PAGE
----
When you turn on your Mac, the first thing that it does (after the hardware tests) is to check for a startup disk with Mac OS 9 or X on it. If your system doesn't find such a disk on your internal hard [more…]

Basic Searching with Spotlight in Mac OS X

Tiger introduces Spotlight, Apple's new desktop search technology that you can use to find anything on your computer as quickly as you can type. (Yep, that includes all the documents, Address Book contacts [more…]

Introducing Stunts Your Mac Can Handle with Ease

Your Mac has myriad programs, functions, and capabilities. The following sections describe some of them. [more…]

Using Mac OS X's Built-in Firewall

A firewall watches all the network communications coming into your Mac — it automatically plays the role of security guard, blocking or denying certain network traffic that you want to avoid from reaching [more…]

Sharing Your Digital Masterpieces via iWeb

The iWeb software introduced with iLife '06 lets you build striking Web pages and create online journals, or blogs, by laying your own content on top of placeholder text and images found on predesigned [more…]

Using the Safari Web Browser in Mac OS X Tiger

Safari is the Web browser installed with Mac OS X Tiger. Before you can browse the Web, the first step is to open your Web browser. No problem. As usual, there's more than one way. You can launch Safari [more…]

Underneath the Apple Menu Tree in Mac OS X Panther

The Macintosh interface has sported an Apple menusince time immemorial (well, the 1980s anyway). So when the Mac OS X Public Beta appeared without one, Mac users everywhere crawled out of the woodwork [more…]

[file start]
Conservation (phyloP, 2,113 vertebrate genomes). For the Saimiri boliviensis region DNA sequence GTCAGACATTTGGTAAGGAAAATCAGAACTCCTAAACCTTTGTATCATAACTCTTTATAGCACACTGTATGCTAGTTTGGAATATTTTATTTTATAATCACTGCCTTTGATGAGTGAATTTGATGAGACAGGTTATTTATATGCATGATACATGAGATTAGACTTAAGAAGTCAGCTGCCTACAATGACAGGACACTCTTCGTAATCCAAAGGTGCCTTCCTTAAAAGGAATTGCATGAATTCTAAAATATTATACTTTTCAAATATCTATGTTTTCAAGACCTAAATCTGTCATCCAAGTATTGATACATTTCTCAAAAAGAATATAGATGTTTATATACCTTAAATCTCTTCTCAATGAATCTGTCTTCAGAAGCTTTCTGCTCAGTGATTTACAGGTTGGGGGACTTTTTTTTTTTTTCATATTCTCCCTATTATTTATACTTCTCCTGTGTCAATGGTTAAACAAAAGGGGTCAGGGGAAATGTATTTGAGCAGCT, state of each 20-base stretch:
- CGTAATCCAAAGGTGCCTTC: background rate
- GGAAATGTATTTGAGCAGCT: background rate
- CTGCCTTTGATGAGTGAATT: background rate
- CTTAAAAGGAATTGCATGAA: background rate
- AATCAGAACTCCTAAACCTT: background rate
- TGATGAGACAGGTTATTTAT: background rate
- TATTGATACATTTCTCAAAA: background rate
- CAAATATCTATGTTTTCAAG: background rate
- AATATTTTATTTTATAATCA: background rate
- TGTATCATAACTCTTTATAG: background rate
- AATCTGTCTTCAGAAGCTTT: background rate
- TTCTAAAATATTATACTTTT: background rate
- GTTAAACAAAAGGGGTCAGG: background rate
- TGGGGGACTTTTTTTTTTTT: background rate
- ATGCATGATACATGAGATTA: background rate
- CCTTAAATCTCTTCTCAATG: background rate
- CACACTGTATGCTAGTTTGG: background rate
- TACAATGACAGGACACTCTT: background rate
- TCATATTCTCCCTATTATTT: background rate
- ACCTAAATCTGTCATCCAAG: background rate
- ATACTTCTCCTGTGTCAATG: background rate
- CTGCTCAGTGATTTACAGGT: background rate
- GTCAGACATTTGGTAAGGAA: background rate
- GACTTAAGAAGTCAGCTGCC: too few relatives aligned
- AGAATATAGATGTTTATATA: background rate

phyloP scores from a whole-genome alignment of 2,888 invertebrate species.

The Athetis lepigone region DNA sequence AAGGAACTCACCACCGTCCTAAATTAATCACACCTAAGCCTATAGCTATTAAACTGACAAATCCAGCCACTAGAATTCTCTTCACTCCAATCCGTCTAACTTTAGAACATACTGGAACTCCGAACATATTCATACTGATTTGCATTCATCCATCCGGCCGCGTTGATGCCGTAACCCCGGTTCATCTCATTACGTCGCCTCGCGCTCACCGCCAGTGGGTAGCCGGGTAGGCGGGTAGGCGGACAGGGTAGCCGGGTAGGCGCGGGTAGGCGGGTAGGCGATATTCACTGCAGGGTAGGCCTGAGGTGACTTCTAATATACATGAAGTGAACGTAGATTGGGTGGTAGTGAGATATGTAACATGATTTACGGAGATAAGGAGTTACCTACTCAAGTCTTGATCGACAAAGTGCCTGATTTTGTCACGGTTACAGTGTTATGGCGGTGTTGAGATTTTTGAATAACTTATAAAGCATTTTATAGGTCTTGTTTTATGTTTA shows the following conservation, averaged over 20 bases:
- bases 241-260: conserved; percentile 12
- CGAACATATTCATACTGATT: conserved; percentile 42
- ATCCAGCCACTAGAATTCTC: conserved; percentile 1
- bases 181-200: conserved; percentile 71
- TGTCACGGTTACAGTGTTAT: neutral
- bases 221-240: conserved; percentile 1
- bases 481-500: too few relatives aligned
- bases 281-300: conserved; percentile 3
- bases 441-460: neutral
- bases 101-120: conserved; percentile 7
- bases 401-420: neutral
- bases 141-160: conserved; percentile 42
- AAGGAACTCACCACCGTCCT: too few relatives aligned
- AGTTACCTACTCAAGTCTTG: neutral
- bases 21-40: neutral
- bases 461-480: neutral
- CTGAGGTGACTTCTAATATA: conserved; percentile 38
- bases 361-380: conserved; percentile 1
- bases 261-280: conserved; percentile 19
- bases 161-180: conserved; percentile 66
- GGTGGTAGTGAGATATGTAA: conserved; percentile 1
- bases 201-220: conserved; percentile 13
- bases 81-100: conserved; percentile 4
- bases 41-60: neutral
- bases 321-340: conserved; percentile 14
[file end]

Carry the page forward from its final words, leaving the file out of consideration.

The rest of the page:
Searching with Sherlock in Mac OS X Panther

Looking for something on the Internet? Check out Sherlock, an application included with Mac OS X that can help you locate stuff on the Internet. You can scour general-purpose Internet search engines with [more…]

Organizing with Spring-Loaded Folders in Mac OS X Leopard

In Mac OS X Leopard, a spring-loaded folder pops open when you drag something onto it without releasing the mouse button. Spring-loaded folders work with all OS X Leopard folder or disk icons in all views [more…]

Sharing Files with Windows Computers in Mac OS X

If you've deigned to allow PCs running Windows on your network (a generous gesture to the lower classes), you'll probably want to also share files with those computers. Sharing files with a Windows PC [more…]

Dealing with Junk Mail in Mac OS X

Spam — it's the Crawling Crud of the Internet. Your paper mailbox is probably full of this junk mail. Thankfully, the latest version of Apple Mail has a net that you can cast to collect junk mail before [more…]

Customizing Finder Windows with Views in Mac OS X (Jaguar)

You have three ways to view a Finder window in Mac OS X — Column view, Icon view, and List view. Some people like columns, some like icons, and others love lists. Play with the three Finder views to see [more…]

Tracking Performance with Activity Monitor in Mac OS X

Activity Monitor is a useful application that is specially designed to show you just how hard your CPU, hard drives, network equipment, and memory modules are working behind the scenes. To run Activity [more…]